Talar Dislocation: Is Reimplantation a Safe Procedure?J Foot Ankle Surg. 2020 May 08 [Online ahead of print]JF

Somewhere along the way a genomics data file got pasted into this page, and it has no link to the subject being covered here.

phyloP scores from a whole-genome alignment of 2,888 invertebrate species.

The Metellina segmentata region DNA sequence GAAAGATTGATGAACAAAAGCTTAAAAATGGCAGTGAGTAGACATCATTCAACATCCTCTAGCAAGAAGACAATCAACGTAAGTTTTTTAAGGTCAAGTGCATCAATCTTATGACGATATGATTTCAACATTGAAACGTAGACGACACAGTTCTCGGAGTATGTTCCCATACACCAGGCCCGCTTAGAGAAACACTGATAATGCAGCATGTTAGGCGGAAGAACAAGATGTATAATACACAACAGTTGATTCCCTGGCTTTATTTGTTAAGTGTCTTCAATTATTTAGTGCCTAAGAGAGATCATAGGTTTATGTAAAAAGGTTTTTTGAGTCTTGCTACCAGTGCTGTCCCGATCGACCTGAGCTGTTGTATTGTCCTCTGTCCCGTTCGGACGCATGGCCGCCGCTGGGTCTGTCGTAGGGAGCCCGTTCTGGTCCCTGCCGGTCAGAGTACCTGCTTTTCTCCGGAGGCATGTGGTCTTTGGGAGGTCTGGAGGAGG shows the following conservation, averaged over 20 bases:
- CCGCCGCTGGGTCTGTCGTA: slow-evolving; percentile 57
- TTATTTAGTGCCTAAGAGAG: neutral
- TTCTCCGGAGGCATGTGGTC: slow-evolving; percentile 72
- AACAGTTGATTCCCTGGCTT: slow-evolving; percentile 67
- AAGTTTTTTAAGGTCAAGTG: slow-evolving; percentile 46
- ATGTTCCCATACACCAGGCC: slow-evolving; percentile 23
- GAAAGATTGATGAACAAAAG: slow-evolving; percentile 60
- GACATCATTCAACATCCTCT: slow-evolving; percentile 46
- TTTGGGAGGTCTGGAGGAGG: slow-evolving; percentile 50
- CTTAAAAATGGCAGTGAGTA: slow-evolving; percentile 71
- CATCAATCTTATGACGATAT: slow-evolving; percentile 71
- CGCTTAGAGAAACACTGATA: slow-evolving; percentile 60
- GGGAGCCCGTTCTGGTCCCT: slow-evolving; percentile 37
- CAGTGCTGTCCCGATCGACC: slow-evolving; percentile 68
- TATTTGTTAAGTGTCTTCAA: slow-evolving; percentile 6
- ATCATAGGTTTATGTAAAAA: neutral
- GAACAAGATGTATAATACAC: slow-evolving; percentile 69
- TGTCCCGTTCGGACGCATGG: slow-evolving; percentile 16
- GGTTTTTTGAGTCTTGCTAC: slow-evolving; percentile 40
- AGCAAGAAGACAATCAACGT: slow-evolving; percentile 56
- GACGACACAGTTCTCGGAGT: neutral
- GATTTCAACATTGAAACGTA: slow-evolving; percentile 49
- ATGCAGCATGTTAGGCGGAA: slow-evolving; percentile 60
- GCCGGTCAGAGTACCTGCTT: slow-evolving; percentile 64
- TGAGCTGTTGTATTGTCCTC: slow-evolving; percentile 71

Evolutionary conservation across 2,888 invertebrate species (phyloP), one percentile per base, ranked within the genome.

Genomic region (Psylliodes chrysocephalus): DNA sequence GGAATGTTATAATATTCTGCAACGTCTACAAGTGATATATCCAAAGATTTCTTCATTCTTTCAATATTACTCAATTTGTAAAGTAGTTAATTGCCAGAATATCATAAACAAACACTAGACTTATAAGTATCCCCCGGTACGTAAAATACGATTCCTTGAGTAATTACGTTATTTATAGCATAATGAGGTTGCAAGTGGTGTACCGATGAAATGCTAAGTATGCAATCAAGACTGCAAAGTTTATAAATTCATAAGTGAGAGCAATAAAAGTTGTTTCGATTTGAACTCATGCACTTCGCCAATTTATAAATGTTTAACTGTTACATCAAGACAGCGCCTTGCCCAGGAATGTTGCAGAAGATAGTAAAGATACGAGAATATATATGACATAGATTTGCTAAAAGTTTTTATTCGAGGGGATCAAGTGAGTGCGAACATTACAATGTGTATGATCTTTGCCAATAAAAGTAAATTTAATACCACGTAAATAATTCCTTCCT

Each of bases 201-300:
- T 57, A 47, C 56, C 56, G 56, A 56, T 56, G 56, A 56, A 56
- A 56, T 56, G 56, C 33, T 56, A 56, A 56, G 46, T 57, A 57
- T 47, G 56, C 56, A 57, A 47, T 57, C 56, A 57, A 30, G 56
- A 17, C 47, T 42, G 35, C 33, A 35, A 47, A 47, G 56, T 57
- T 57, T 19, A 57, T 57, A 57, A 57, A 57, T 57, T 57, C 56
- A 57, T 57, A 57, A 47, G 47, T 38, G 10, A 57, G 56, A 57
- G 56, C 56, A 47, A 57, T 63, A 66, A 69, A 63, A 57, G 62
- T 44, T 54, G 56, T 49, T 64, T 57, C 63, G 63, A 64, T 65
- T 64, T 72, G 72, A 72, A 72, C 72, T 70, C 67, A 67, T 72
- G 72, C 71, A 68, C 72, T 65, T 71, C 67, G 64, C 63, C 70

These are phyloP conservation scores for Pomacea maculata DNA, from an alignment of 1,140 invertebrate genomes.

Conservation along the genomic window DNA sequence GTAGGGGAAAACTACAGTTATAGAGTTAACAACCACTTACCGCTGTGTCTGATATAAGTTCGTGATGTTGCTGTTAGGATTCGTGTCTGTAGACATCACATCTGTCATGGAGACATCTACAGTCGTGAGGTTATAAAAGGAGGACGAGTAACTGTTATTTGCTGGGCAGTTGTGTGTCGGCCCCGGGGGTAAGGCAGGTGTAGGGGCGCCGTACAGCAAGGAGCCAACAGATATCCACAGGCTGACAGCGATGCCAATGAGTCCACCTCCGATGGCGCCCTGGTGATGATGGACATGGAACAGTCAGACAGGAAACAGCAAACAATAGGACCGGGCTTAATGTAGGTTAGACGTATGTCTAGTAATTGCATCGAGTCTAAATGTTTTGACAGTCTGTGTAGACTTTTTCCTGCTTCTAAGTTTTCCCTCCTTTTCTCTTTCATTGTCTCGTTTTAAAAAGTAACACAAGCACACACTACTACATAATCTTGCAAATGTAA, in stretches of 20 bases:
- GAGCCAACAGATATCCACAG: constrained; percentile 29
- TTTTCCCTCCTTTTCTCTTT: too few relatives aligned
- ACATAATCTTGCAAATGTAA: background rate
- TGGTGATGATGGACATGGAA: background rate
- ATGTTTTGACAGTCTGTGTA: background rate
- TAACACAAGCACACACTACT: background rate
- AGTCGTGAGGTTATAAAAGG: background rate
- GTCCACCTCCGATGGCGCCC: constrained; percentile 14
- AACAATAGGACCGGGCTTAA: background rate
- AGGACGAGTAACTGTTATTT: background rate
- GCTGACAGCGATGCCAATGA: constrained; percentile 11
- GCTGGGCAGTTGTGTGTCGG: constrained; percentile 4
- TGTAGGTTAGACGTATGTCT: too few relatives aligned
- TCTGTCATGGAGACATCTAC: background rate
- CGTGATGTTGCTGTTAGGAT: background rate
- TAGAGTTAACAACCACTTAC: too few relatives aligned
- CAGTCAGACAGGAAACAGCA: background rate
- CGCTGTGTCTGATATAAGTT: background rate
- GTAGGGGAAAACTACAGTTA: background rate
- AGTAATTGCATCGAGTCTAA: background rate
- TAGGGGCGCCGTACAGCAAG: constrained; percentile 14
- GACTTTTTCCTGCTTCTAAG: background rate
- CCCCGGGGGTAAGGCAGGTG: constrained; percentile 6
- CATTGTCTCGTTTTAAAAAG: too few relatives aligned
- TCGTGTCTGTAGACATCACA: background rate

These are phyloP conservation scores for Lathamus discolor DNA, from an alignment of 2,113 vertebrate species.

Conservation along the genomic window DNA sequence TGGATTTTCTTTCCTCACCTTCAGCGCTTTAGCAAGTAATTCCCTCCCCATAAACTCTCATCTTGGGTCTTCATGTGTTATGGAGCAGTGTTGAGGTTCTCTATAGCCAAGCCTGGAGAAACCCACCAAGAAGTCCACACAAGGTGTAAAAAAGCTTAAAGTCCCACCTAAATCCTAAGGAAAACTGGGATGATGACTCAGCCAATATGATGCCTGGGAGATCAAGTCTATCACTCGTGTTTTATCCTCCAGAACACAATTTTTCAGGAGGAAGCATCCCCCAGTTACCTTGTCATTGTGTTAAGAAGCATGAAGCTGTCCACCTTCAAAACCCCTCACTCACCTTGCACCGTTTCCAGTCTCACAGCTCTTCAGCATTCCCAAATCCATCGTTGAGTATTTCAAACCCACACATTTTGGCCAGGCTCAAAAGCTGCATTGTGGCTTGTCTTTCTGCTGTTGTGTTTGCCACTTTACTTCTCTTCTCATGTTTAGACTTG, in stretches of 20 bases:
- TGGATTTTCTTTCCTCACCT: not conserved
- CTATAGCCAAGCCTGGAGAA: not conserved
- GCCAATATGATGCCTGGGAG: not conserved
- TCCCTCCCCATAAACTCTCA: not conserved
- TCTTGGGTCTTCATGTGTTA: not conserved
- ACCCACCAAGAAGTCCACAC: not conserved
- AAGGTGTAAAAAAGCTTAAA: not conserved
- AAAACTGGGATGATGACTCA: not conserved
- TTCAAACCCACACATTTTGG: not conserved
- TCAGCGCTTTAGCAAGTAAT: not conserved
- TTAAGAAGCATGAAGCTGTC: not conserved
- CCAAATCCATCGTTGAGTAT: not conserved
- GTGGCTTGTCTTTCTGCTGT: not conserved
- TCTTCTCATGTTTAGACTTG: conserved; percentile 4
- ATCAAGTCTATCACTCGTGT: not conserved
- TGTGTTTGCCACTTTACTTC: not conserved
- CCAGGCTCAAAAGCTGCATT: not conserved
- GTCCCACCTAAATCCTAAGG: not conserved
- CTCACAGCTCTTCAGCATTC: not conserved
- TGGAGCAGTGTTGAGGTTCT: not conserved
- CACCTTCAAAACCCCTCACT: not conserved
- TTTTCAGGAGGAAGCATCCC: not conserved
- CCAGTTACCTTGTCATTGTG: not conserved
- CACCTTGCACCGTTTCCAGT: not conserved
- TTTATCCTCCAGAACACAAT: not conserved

Total or complete dislocation of the talus is a triple dislocation of the tibiotalar, talocalcaneal, and talonavicular joints. It is a rare injury and is considered to be 1 of the most disabling ankle injuries. In light of the literature, there is a lack of consensus on their surgical treatment. The primary objective of this retrospective case series was to assess the long-term clinical and radiological outcomes of 5 patients who underwent talar reimplantation for total talar dislocation. From 2005 to 2011, 5 patients were admitted in emergency care unit with a total talar dislocation. The talar dislocation was surgically reduced and stabilized by a temporary internal fixation. Patients were reviewed with a mean follow-up of 60 months (48-70 months). Clinical and radiological evaluations were performed at the last follow-up. Despite 3 opened-dislocation (60%), none had infection. Three patients obtained subnormal biomechanical function with an American Orthopedic Foot and Ankle Score of 60 to 70/100. Two others patients (40%) underwent a secondary ankle arthrodesis because of avascular necrosis of the talus. Signs of necrosis appeared at 15 months and 24 months. Talar reimplantation should be attempted despite the risk of avascular necrosis: restoration of the talus in the ankle maintains normal hindfoot anatomy and preserves bone stock for future function or a subsequent surgical procedure. Patients should be informed of the risk of secondary surgery. Opened-dislocation seems to be a major risk factor of avascular necrosis, and surgeon must take care to keep soft tissues attached.